The LICS Symposium is an annual international forum on theoretical and practical topics in computer science that relate to logic, broadly construed. We invite submissions on topics that fit under that rubric. Suggested, but not exclusive, topics of interest include:
automata theory, automated deduction, categorical models and logics, concurrency and distributed computation, constraint programming, constructive mathematics, database theory, decision procedures, description logics, domain theory, finite model theory, formal aspects of program analysis, formal methods, foundations of computability, foundations of probabilistic, real-time and hybrid systems, games and logic, higher-order logic, knowledge representation and reasoning, lambda and combinatory calculi, linear logic, logic programming, logical aspects of AI, logical aspects of bioinformatics, logical aspects of computational complexity, logical aspects of quantum computation, logical frameworks, logics of programs, modal and temporal logics, model checking, process calculi, programming language semantics, proof theory, reasoning about security and privacy, rewriting, type systems, type theory, and verification.
Authors are required to submit a paper title and a short abstract of about 100 words in advance of submitting the full paper. The exact deadline time on these dates is given by anywhere on earth (AoE).
|Titles and Short Abstracts Due||18 January 2023|
|Full Papers Due||23 January 2023|
|Author Response Period||15–19 March 2023|
|Author Notification||5 April 2023|
|Conference||26 – 29 June 2023|
Submission deadlines are firm; late submissions will not be considered. All submissions will be electronic via easychair.
Formatting instructions: Every full paper must be submitted in the IEEE Proceedings 2-column 10pt format and may be at most 12 pages, excluding references. LaTeX style files are available here; please use IEEEtran.cls version V1.8b, released on 26/08/2015.
The paper must be in English and provide sufficient detail to allow the program committee to assess the merits of the paper. It should begin with a succinct statement of the issues, a summary of the main results, and a brief explanation of their significance and relevance to the conference and to computer science, all phrased for the non-specialist. Technical development directed to the specialist should follow. References and comparisons with related work must be included. (If necessary, detailed proofs of technical results may be included in a clearly-labeled appendix, to be consulted at the discretion of program committee members.) Submissions not conforming to the above requirements will be rejected without further consideration. Paper selection will be merit-based, with no a priori limit on the number of accepted papers. Papers authored or co-authored by members of the program committee are not allowed.
Results must be unpublished and not submitted for publication elsewhere, including the proceedings of other symposia or workshops. The program chair must be informed, in advance of submission, of any closely related work submitted or about to be submitted to a conference or journal. Authors of accepted papers are expected to sign copyright release forms. One author of each accepted paper is expected to register and present the paper at the conference. Remote presentations can be organized for authors who are not to be able to attend the meeting.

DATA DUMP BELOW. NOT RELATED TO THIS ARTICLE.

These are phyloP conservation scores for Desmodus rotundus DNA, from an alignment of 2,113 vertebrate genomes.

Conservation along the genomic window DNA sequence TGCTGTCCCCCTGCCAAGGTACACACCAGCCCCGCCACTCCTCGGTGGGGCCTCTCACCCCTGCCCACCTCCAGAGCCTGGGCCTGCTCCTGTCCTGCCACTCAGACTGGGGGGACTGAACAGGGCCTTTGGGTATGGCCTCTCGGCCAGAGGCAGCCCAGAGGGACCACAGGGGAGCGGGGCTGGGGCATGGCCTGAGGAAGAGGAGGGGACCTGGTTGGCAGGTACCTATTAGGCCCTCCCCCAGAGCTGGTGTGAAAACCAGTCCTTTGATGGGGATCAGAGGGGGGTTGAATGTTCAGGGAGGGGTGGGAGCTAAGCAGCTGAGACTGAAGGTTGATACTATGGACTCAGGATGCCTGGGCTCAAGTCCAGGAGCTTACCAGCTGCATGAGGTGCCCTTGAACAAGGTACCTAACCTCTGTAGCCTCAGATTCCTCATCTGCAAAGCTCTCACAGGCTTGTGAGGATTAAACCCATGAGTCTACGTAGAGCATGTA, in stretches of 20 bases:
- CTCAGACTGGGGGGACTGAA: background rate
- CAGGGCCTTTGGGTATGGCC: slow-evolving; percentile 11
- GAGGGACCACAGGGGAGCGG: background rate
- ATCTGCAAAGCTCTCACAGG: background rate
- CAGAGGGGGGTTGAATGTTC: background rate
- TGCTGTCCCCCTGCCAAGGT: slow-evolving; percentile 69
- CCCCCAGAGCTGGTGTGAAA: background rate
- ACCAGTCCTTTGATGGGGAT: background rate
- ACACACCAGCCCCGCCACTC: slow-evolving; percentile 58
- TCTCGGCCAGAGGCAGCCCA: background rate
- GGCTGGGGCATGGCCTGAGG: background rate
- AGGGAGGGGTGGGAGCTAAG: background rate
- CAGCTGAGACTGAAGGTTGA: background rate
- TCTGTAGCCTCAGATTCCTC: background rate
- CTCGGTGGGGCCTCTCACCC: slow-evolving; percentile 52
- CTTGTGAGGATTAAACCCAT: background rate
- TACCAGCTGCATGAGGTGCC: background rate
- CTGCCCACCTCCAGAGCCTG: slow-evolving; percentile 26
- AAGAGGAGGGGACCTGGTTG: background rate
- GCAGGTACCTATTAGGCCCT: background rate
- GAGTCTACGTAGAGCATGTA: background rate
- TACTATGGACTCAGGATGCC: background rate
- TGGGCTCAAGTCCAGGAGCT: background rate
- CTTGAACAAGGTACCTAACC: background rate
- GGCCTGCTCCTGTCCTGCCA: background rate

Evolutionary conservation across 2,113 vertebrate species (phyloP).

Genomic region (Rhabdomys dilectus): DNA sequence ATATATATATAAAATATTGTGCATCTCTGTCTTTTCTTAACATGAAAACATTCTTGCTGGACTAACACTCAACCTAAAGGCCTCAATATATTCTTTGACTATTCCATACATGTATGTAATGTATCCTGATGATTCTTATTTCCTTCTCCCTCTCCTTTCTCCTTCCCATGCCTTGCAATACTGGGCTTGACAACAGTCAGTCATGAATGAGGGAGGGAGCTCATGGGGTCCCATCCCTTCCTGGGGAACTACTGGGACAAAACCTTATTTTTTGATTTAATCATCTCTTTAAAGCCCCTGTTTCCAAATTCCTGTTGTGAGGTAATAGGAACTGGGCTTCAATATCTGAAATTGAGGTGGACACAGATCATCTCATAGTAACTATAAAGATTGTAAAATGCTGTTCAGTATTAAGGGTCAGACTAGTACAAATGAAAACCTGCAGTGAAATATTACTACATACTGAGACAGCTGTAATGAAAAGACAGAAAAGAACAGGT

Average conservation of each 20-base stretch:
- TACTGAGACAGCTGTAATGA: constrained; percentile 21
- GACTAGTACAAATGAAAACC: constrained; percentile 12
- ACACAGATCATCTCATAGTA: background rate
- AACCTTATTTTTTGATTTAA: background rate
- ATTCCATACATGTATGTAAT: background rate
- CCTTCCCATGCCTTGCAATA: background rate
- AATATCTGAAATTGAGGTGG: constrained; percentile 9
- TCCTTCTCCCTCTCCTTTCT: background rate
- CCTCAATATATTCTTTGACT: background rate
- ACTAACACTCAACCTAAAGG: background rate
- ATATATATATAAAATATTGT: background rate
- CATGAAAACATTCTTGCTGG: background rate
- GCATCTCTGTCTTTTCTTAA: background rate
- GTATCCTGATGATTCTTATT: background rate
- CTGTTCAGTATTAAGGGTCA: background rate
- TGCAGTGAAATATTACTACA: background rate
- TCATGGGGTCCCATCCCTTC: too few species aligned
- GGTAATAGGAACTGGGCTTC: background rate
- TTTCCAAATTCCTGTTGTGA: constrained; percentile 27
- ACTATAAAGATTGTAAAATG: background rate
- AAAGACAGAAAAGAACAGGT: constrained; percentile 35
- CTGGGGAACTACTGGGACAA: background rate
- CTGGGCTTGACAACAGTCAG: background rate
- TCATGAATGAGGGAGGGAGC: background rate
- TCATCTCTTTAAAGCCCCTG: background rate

LICS 2023 will use a lightweight double-blind reviewing process. Following this process means that reviewers will not see the authors' names or affiliations as they initially review a paper. The authors' names will then be revealed to the reviewers only once their reviews have been submitted.
To facilitate this process, submitted papers must adhere to the following:
The purpose of this process is to help the reviewers come to an initial judgment about the paper without bias, not to make it impossible for them to discover the authors if they were to try. Nothing should be done in the name of anonymity that weakens the submission, makes the job of reviewing the paper more difficult, or interferes with the process of disseminating new ideas. For example, important background references should not be omitted or anonymized, even if they are written by the same authors and share common ideas, techniques, or infrastructure. Authors should feel free to disseminate their ideas or draft versions of their paper as they normally would. For instance, authors may post drafts of their papers on the web or give talks on their research ideas.
An award in honor of the late Stephen C. Kleene will be given for the best student paper(s), as judged by the program committee.
Around 10% of accepted papers will be selected as distinguished papers. These are papers that, in the view of the LICS program committee, make exceptionally strong contribution to the field and should be read by a broad audience due their relevance, originality, significance and clarity.
Full versions of up to three accepted papers, to be selected by the program committee, will be invited for submission to the Journal of the ACM. Additional selected papers will be invited to a special issue of Logical Methods in Computer Science.
C Baier, F Blanqui, D Fisman, M Gaboardi, D Gorla, M Grohe, H Hermanns, N Kobayashi, O Kupferman (chair), L Libkin, D Miller, J Ouaknine, F Pfenning, B Pientka, A Silva, S Staton, A Tiu, I Walukiewicz, L Zhang.